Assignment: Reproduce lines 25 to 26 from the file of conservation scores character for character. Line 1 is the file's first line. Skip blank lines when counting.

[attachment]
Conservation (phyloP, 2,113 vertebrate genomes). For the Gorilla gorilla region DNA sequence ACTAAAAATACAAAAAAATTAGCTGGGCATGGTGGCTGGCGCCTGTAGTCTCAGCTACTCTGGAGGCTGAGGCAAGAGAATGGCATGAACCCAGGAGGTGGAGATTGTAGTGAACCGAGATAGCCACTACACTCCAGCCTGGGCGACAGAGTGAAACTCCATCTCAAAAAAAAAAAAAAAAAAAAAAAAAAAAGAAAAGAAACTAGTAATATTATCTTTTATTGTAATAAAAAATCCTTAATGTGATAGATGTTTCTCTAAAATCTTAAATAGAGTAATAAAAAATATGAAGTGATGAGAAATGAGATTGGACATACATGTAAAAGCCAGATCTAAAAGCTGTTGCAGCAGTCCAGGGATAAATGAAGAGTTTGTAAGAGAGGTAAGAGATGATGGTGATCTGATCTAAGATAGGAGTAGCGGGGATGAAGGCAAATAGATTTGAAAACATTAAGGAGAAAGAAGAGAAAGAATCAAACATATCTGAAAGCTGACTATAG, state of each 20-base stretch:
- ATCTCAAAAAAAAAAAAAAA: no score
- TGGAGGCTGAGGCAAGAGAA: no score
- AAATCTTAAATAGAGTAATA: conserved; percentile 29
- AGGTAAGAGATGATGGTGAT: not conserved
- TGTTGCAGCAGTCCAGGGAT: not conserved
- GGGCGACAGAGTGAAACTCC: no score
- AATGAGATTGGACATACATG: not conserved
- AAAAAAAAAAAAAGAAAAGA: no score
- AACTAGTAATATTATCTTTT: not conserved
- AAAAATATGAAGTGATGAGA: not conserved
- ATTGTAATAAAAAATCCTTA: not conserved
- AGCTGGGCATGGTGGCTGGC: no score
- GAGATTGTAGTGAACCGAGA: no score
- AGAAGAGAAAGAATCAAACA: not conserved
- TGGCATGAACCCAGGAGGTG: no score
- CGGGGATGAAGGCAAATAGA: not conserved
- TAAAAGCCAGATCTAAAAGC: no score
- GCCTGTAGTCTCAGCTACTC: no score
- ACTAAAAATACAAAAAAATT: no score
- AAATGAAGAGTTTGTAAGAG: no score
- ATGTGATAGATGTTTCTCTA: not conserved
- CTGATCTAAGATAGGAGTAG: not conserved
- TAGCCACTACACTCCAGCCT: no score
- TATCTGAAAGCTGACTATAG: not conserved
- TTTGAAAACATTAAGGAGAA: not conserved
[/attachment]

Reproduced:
- TATCTGAAAGCTGACTATAG: not conserved
- TTTGAAAACATTAAGGAGAA: not conserved